Welcome to Zitamar’s daily Mozambique briefing for 19 September, 2017.
The latest from Zitamar News:
Mozambique to roll out $500m renewable off-grid electrification programme
Implementing such an ambitious programme will be challenging, but you can’t fault the ambition.
Mozambique offers new geological data for sale to mining investors
New aerogeophysical data is available for the so-called Cinturão de Lúrio, an area overlapping six districts in Nampula and four in Zambézia.
The best of the rest:
Government delegation heads to India to rescue pigeon pea export deal (MediaFax)
The Mozambique Cereals Institute, a government agency, is heading to India to try and reactivate an agreement to export Mozambican pigeon peas to the country. The delegation will visit India in October and speak with India’s biggest public trading company, MMTC, to define annual quotas that Mozambique can sell to India.
The trade deal announced with some fanfare when Prime Minister Modi visited Mozambique last year has apparently been undone – with Mozambican producers’ now seeing their pigeon pea harvest rotting in the fields. Even if the deal can be brought back on track, the experience will have dealt a blow to efforts to persuade small-scale Mozambican farmers to produce cash crops for export.
G4S guard at Vale mine kills colleague accidentally (AIM)
An employee of security company G4S shot and killed his colleague who was relieving him at the end of his shift guarding Vale’s coal mine in Tete. The police are treating the incident as an accident – or ‘involuntary homicide’.
It’s the second killing at or around Vale’s coal mine this year – just two months ago a man was killed by the police while protesting at Vale’s expansion into the community in Moatize.
ProIndicus paid almost a million dollars to its directors in two years of (in)activity (@Verdade)
In its first two years, ProIndicus paid $884,561 in salaries to its chairman and directors, and spent $902,164 on buying and renting luxury cars, according to the leaked full Kroll report. The total payroll cost $2.1 million over the company’s first two years, and it paid $1.1 million to people whose identities are not revealed in the report.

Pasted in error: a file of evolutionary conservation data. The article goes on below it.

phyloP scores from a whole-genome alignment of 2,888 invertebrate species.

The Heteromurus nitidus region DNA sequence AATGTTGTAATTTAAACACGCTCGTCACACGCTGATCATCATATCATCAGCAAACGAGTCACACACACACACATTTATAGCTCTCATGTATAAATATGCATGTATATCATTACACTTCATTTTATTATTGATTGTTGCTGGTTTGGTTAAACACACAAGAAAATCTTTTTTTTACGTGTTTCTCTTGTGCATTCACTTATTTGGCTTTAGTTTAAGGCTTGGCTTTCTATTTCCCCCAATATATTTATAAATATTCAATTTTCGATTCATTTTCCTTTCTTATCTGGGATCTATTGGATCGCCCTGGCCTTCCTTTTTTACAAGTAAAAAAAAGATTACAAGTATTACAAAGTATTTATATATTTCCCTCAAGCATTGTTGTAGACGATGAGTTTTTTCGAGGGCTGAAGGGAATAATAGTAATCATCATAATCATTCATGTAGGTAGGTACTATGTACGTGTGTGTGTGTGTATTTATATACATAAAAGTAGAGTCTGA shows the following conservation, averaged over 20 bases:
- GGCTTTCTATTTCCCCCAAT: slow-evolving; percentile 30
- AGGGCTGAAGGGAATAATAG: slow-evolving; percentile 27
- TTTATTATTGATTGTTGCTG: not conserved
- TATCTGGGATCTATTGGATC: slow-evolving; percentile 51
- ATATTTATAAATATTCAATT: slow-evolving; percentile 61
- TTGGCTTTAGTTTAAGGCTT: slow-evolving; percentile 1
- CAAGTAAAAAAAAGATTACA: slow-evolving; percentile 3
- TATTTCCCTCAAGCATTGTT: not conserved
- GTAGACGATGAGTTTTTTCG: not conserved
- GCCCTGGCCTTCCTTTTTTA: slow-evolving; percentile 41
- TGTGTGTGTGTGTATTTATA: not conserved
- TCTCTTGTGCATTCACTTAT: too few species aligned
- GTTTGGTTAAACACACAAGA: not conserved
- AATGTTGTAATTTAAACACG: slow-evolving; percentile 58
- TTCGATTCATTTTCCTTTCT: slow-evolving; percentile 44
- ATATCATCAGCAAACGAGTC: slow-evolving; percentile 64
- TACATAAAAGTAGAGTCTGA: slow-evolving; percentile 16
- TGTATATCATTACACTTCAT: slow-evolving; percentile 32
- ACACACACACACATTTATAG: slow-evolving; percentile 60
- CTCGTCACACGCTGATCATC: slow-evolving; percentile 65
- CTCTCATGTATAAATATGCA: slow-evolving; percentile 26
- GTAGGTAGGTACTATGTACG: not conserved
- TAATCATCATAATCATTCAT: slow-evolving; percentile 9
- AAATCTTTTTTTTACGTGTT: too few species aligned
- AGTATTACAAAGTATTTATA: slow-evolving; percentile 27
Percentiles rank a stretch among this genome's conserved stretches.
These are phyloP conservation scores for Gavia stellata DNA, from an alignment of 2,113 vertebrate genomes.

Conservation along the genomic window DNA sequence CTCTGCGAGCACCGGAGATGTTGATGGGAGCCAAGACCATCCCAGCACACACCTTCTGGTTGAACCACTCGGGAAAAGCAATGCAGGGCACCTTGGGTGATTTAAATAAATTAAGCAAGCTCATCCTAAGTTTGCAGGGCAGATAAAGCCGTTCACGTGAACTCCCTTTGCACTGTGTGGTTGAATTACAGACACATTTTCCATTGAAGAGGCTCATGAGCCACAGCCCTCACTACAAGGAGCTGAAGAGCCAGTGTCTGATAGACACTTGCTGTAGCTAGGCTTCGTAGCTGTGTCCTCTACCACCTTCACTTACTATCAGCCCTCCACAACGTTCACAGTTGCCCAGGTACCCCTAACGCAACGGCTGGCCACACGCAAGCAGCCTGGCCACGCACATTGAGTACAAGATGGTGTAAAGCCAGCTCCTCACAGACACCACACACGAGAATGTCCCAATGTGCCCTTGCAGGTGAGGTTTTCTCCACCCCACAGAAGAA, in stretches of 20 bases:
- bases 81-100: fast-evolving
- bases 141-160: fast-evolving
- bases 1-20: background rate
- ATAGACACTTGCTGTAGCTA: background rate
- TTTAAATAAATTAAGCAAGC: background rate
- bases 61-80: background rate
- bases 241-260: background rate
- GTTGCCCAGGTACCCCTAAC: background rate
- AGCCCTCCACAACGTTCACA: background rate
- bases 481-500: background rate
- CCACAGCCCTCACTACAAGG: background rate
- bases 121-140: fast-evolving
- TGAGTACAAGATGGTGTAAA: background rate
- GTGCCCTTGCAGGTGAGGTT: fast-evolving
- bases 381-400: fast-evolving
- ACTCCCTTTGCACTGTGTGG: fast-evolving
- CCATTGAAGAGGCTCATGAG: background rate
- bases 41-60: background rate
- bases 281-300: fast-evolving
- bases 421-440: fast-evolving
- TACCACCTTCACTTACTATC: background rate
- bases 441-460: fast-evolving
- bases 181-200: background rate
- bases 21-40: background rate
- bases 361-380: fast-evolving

EdM owes $90 million to Cahora Bassa Hydroelectric Plant (Macauhub)
Electricidade de Moçambique (EdM) “is working to pay off the debt” it has with the Cahora Bassa Hydroelectric Power Station, the state-owned company’s chairman said recently on a visit to Zambézia province. Mateus Magala, who acknowledged that the amount owed should have been paid in full in 2016, said the utility company owes $90 million to HCB.
EDM itself stopped supplying Zambia’s Zesco over an unpaid debt of $108 million, while HCB has been almost as strict with Zimbabwe’s ZESA. Luckily for Mozambican power consumers, the same standards don’t apply to dealings between HCB and EDM.
Maputo-Katembe bridge probably won’t open this year (AIM)
The aim of opening the Maputo-Katembe bridge in December probably won’t happen because the access road through the Malanga area of Maputo cannot be built until a power line that runs through it is rerouted, and street vendors moved. The deck of the bridge should still be fitted in December.
Nampula judges on strike over unpaid salaries (DW)
More than 80 elected judges in the province of Nampula have gone on strike over delayed salary payments. The judges are calling for three unpaid months from 2014 to be paid, and for the past three months of this year too.
- Ministry of Mineral Resources and Energy launches $500m renewable energy project portfolio (see top of newsletter)
- Start of the fifth annual conference of social sciences think tank IESE
Bank of Mozambique exchange rates as at 09:30
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